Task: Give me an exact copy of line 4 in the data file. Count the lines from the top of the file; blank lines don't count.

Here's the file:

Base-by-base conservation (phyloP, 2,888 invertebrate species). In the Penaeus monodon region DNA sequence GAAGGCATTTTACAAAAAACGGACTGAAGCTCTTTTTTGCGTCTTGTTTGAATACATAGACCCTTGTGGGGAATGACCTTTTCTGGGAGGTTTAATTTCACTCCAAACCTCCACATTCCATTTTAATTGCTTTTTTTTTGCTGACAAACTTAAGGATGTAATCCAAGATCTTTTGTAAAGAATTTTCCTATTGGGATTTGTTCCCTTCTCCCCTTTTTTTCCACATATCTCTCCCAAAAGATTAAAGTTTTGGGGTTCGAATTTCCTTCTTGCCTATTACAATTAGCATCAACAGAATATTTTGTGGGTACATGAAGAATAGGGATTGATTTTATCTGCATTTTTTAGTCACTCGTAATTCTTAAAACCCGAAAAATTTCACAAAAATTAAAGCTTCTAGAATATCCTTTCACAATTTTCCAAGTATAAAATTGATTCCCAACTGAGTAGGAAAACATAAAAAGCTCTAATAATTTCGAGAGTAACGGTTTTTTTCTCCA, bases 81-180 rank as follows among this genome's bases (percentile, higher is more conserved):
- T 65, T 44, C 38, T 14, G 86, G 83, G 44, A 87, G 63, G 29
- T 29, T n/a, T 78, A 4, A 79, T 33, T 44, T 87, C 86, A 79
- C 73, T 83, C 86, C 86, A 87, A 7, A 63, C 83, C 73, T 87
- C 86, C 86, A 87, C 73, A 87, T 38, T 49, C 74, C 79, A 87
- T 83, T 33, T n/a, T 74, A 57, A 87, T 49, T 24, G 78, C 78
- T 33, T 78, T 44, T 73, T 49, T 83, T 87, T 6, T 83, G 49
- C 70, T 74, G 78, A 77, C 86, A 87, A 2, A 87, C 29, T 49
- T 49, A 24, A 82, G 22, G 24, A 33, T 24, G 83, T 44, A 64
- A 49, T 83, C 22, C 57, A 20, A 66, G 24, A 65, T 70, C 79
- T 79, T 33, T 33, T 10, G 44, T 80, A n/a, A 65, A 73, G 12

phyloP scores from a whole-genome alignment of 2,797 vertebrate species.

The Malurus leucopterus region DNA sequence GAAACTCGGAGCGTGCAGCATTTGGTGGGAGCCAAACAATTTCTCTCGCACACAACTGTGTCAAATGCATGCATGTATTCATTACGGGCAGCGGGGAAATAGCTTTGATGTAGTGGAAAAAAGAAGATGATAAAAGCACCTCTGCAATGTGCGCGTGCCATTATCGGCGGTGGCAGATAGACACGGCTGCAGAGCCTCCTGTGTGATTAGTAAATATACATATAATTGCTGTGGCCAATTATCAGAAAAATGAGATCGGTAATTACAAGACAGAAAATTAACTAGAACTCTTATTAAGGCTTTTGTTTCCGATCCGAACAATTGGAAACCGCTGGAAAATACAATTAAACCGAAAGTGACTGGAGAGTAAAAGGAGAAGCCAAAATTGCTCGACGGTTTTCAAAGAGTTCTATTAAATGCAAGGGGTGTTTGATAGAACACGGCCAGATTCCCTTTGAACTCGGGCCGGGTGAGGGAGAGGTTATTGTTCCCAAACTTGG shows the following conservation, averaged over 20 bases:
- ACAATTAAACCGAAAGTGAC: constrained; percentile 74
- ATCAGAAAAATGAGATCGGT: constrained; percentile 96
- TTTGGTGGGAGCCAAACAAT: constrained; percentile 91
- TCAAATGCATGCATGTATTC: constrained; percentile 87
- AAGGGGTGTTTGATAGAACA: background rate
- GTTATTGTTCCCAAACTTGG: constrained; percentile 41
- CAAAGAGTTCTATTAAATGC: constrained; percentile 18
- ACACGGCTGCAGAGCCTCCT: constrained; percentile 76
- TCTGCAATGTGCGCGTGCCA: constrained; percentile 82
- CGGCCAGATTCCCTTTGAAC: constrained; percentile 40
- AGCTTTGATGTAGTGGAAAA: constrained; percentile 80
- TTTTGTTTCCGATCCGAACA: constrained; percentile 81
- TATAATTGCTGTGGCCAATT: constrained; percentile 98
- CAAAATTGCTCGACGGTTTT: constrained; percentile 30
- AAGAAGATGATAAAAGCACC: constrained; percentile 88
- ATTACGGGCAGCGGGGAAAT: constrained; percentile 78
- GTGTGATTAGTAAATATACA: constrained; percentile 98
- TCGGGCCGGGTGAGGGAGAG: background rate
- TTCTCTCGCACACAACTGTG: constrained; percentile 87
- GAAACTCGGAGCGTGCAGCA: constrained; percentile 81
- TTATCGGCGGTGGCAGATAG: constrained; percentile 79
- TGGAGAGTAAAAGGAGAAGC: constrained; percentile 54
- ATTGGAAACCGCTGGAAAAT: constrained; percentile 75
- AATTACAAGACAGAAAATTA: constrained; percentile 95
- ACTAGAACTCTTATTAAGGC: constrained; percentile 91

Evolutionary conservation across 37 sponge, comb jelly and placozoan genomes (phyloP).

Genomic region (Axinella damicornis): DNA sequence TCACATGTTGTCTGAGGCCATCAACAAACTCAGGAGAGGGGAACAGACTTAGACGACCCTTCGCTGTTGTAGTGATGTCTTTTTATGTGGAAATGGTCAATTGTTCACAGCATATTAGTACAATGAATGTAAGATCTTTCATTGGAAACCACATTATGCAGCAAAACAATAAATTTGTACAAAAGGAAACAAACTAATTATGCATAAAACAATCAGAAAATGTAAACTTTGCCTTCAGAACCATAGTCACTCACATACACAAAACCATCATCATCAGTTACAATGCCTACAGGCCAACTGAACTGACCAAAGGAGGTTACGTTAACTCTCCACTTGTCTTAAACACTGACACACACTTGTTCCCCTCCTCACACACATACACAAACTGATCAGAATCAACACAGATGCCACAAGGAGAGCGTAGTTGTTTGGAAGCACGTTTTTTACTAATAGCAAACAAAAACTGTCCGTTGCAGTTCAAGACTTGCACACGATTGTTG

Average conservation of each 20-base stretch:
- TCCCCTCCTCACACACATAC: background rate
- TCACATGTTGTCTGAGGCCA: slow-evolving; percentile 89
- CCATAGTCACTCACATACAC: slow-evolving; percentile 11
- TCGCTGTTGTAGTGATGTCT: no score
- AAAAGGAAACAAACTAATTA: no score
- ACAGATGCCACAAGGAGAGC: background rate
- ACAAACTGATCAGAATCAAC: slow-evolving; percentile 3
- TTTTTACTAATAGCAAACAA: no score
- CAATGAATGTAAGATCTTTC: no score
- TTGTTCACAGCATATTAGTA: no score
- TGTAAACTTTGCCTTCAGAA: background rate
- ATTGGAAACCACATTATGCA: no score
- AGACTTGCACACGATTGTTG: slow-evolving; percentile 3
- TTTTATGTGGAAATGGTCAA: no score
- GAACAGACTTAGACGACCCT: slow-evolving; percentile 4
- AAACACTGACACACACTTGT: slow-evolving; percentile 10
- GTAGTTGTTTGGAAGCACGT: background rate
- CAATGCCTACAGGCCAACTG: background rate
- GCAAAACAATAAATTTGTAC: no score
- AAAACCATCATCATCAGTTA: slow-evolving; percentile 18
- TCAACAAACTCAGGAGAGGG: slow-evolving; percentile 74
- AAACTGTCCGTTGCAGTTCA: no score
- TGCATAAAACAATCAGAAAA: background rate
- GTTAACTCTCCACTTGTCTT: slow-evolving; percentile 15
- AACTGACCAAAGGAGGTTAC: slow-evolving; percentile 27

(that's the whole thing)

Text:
- C 73, T 83, C 86, C 86, A 87, A 7, A 63, C 83, C 73, T 87